A hybrid kinetic-MHD model for describing low-frequency phenomena in high beta anisotropic plasmas that consist of two components: a low energy core component and an energetic component with low density. The kinetic-MHD model treats the low energy core component by magnetohydrodynamic (MHD) description, the energetic component by kinetic approach such as the gyrokinetic equation, and the coupling between the dynamics of these two components through plasma pressure in the momentum equation. The kinetic-MHD model optimizes both the physics contents and the theoretical efforts in studying low frequency MHD waves and transport phenomena in general magnetic field geometries, and can be easily modified to include the core plasma kinetic effects if necessary. It is applicable to any magnetized collisionless plasma system where the parallel electric field effects are negligibly small. In the linearized limit two coupled eigenmode equations for describing the coupling between the transverse Alfven type and the compressional Alfven type waves are derived. The eigenmode equations are identical to those derived from the full gyrokinetic equation in the low frequency limit and were previously analyzed both analytically nd numerically to obtain the eigenmode structure of the drift mirror instability which explains successfully the multi-satellite observation of antisymmetric field-aligned structure of the compressional magnetic field of Pc 5 waves in the magnetospheric ring current plasma. Finally, a quadratic form is derived to demonstrate the stability of the low-frequency transverse and compressional Alfven type instabilities in terms of the pressure anisotropy parameter {tau} and the magnetic field curvature-pressure gradient parameter. A procedure for determining the stability of a marginally stable MHD wave due to wave-particle resonances is also presented.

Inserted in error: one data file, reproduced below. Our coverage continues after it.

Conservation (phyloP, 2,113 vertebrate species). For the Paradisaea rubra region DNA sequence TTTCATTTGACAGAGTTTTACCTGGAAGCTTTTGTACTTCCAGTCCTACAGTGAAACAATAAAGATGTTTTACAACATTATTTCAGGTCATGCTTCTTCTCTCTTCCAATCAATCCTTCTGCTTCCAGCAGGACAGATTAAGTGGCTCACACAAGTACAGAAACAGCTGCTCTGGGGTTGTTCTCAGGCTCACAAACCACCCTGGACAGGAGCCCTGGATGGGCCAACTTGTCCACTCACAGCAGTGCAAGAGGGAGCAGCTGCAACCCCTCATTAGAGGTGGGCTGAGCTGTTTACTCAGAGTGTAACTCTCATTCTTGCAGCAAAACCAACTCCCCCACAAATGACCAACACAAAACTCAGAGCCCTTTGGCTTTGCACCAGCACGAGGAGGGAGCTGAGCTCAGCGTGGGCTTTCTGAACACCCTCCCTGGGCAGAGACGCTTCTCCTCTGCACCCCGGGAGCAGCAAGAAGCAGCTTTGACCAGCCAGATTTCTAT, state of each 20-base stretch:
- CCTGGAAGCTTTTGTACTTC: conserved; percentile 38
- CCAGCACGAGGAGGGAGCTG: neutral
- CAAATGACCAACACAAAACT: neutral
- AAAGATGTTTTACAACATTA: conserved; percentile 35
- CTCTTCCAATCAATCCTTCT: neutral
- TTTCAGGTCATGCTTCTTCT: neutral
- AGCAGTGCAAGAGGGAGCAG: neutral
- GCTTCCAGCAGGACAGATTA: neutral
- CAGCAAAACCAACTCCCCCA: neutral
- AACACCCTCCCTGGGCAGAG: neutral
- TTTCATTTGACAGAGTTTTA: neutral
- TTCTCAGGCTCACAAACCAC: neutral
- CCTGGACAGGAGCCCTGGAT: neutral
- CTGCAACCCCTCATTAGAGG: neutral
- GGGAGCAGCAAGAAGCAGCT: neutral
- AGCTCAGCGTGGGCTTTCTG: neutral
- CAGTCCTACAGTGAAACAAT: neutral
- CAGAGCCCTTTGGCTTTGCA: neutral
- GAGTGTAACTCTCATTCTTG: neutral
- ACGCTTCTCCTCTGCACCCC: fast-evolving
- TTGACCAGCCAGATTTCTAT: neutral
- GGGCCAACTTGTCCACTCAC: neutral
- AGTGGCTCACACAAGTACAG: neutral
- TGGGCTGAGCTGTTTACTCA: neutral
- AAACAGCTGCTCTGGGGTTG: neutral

Eirin Lopez, Jose Maria
empaque- - tario en el núcleo celular. Sin embargo, su papel excede con también el metabolismo del for- mar un dímero necesario para empaquetar el ADN en el núcleo celular. Las histonas proporcionan la
Thirumalai, Devarajan
Protein folding kinetics: timescales, pathways and energy landscapes in terms of sequence and theoretical studies have revealed that protein folding kinetics can be quite complex and diverse depending theoretical understanding of the kinetics of protein folding [18]. The general scenarios that have emerged
Latombe, Jean-Claude
Using Stochastic Roadmap Simulation to Predict Experimental Quantities in Protein Folding Kinetics for studying protein folding kinetics. It uses the recently intro- duced Stochastic Roadmap Simulation (SRS validate the SRS method and indicate its potential as a general tool for studying protein folding kinetics
Nested stochastic simulation algorithms for chemical kinetic systems with multiple time scales
Li, Tiejun
August 2006 Abstract We present an efficient numerical algorithm for simulating chemical kinetic systemsNested stochastic simulation algorithms for chemical kinetic systems with multiple time scales of the original SSA. Our analysis of such multi-scale chemical kinetic systems allows us to identify the slow
EXPLICIT, IMPLICIT AND PARAMETRIC INVARIANT MANIFOLDS FOR MODEL REDUCTION IN CHEMICAL KINETICS
), Russia e-mail: hsablem@yahoo.com #12;Abstract Many systems studied in chemical kinetics can be posedEXPLICIT, IMPLICIT AND PARAMETRIC INVARIANT MANIFOLDS FOR MODEL REDUCTION IN CHEMICAL KINETICS and parametric invariant manifolds for model reduction in chemical kinetics V. Sobolev and E. Shchepakina
Edinburgh Research Explorer A rule-based kinetic model of RNA polymerase II C-terminal